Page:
>   So depending on the size of the delta you are running into exactly the
>   same problem as the final failed attempt to unify CLOCK_MONOTONIC and
>   CLOCK_BOOTTIME which btw. would have been a magic cure for virt.
> 
>   Too bad, not going to happen ever unless you fix all affected user
>   space and kernel side issues.
> 
> 
> CLOCK_BOOTTIME:
> 
>   CLOCK_MONOTONIC + time spent in suspend
> 
> 
> CLOCK_REALTIME/TAI:
> 
>   CLOCK_MONOTONIC + offset
> 
>   The offset is established by reading RTC at boot time and can be
>   changed by clock_settime(2) and adjtimex(2). The latter is used
>   by NTP/PTP.
> 
>   Any user of CLOCK_REALTIME has to be prepared for it to jump in
>   both directions, but of course NTP/PTP daemons have expectations
>   vs. such time jumps.
> 
>   They rightfully assume on a properly configured and administrated
>   system that there are only two things which can make CLOCK_REALTIME
>   jump:
> 
>   1) NTP/PTP daemon controlled
>   2) Suspend/resume related updates by the kernel
> 
> 
> Just for the record, these assumptions predate virtualization.
> 
> So now virt came along and created a hard to solve circular dependency
> problem:
> 
>    - If CLOCK_MONOTONIC stops for too long then NTP/PTP gets out of
>      sync, but everything else is happy.
>      
>    - If CLOCK_MONOTONIC jumps too far forward, then all hell breaks
>      lose, but NTP/PTP is happy.

One must handle the

 T0:    t = now();
          -> pause
          -> resume
          -> magic "fixup"
 T1:    dostuff(t);

fact if one is going to use savevm/restorevm anyway, so...
(it is kind of unfixable, unless you modify your application
to accept notifications to redo any computation based on t, isnt it?).

> IOW, you are up a creek without a paddle and you have to chose one evil.
> 
> That's simply a design fail because there has been no design for this
> from day one. But I'm not surprised at all by that simply because
> virtualization followed the hardware design fails vs. time and
> timekeeping which keep us entertained for the past 20 years on various
> architectures but most prominently on X86 which is the uncontended
> master of disaster in that regard.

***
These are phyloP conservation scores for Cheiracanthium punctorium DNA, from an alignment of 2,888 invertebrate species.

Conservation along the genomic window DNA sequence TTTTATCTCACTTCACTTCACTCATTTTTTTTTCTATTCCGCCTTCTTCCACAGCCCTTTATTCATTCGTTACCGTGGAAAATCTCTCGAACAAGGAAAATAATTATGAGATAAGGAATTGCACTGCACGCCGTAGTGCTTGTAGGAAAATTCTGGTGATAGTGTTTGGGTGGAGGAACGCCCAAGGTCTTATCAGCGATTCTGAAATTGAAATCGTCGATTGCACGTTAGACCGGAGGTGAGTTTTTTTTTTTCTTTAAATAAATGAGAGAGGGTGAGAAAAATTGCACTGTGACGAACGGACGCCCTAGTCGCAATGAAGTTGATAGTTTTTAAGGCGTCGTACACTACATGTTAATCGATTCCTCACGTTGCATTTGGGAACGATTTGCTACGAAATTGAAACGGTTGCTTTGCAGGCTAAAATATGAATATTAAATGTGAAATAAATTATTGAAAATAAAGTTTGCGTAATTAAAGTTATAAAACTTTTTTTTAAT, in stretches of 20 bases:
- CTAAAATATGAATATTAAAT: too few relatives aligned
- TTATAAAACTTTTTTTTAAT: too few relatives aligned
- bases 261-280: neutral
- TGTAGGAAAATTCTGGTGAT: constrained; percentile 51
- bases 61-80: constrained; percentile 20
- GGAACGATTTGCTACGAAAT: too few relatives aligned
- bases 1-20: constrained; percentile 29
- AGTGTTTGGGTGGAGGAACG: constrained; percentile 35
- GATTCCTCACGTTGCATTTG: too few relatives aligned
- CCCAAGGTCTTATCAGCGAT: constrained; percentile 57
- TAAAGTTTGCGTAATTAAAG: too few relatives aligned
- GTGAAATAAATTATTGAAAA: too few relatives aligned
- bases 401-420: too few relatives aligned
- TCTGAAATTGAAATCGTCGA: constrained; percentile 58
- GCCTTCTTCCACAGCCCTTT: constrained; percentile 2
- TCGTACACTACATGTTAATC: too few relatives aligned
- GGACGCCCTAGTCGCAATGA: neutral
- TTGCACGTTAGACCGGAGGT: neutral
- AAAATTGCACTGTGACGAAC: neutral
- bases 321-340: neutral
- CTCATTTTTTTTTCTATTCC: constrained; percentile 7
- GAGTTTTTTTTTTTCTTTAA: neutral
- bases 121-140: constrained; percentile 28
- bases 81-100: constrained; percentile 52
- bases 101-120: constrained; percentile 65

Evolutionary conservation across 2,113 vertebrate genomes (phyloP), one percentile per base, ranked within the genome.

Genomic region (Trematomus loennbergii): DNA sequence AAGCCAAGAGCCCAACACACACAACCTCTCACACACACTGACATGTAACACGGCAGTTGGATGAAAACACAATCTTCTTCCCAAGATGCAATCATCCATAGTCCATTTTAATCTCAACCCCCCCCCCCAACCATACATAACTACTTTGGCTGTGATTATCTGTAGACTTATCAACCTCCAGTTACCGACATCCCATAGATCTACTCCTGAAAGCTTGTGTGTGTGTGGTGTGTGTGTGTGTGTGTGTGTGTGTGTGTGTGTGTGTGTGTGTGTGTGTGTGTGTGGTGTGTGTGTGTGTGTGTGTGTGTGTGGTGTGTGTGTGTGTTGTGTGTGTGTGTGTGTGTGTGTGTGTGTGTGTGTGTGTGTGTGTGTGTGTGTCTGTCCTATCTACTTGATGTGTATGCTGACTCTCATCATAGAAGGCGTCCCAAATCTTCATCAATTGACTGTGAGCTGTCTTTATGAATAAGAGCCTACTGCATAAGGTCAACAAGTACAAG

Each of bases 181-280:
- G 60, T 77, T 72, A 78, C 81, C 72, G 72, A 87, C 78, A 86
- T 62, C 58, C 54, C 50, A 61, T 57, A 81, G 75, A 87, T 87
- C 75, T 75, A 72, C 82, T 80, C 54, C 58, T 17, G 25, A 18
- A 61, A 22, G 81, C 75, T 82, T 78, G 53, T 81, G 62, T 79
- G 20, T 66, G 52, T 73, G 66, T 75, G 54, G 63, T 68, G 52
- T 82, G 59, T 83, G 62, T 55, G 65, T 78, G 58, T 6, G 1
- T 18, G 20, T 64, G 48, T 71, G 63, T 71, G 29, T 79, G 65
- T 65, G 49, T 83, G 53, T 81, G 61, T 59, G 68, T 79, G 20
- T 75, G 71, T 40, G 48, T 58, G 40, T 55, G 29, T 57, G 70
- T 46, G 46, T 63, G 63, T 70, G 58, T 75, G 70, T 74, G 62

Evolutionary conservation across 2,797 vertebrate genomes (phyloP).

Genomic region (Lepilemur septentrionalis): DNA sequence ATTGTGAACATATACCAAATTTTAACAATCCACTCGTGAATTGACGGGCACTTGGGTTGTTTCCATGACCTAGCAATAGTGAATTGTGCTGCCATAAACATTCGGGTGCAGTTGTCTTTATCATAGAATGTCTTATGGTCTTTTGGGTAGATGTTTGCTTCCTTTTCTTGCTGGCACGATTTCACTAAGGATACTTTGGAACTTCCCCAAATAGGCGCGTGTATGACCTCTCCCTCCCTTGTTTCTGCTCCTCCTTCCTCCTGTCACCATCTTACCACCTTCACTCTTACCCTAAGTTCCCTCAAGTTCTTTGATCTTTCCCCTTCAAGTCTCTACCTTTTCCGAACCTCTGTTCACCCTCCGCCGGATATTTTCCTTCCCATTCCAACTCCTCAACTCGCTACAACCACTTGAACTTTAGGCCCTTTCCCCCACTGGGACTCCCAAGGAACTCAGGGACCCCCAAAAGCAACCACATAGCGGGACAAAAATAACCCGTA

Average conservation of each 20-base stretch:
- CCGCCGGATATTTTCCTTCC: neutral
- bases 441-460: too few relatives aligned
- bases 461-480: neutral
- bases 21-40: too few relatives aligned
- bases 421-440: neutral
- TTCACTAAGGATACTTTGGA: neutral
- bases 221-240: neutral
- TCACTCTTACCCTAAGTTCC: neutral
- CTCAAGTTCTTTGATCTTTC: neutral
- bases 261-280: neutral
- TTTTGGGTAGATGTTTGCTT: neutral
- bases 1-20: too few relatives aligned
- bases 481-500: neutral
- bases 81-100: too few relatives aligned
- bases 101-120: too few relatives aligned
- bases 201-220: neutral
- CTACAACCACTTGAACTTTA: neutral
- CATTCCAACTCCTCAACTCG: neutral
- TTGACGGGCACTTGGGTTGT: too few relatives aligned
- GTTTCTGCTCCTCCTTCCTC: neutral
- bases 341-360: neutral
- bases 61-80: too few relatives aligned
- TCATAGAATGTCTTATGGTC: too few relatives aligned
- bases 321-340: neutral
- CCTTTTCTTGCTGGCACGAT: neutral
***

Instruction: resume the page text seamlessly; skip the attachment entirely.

> 
> Of course virt follows the same approach of hardware by ignoring the
> problem and coming up with more duct tape and the assumption that lack
> of design can be "fixed in software". Just the timeframe is slightly
> different: We're discussing this only for about 10 years now.
> 
> Seriously? All you folks can come up with in 10 years is piling duct
> tape on duct tape instead of sitting down and fixing the underlying root
> cause once and forever?

Been fixing bugs that are reported over 10+ years, yeah.

Hopefully this thread is the "sitting down and fixing the underyling root
cause" :-)

> I'm aware that especially chrony has tried to deal with this nonsense
> more gracefully, but that still does not make it great and it still gets
> upset.
> 
> The reason why suspend/resume works perfectly fine is that it's fully
> coordinated and NTP state is cleared on resume which makes it easy for
> the deamon to accomodate.

This is what is in place now (which is executed on the destination):

    /* Now, if user has passed a time to set and the system time is set, we
     * just need to synchronize the hardware clock. However, if no time was
     * passed, user is requesting the opposite: set the system time from the
     * hardware clock (RTC). */
    pid = fork();
    if (pid == 0) {
        setsid();
        reopen_fd_to_null(0);
        reopen_fd_to_null(1);
        reopen_fd_to_null(2);

        /* Use '/sbin/hwclock -w' to set RTC from the system time,
         * or '/sbin/hwclock -s' to set the system time from RTC. */
        execle(hwclock_path, "hwclock", has_time ? "-w" : "-s",
               NULL, environ);
        _exit(EXIT_FAILURE);
    } else if (pid < 0) {
        error_setg_errno(errp, errno, "failed to create child process");
        return;
    }

> 
> So again and I'm telling this for a decade now:
> 
>  1) Stop pretending that you can fix the lack of design with duct tape
>     engineering
> 
>  2) Accept the fundamental properties of Linux time keeping as they are
>     not going to change as explained above
> 
>  3) Either accept that CLOCK_REALTIME is off and jumping around which
>     confuses NTP/PTP or get your act together and design and implement a
>     proper synchronization mechanism for this:
> 
>     - Notify the guest about the intended "pause" or "savevm" event
> 
>     - Let the guest go into a lightweight freeze similar to S2IDLE
> 
>     - Save the VM for later resume or migrate the saved state
> 
>     - Watch everything working as expected on resume
> 
>     - Have the benefit that pause/resume and savevm/restorevm have
>       exactly the same behaviour

OK!

> That won't solve the problem for frankenkernels and !paravirt setups,
> but that's unsolvable and you can keep the pieces by chosing one of two
> evils. While I do not care at all, I still recommend to chose
> CLOCK_MONOTONIC correctness for obvious reasons.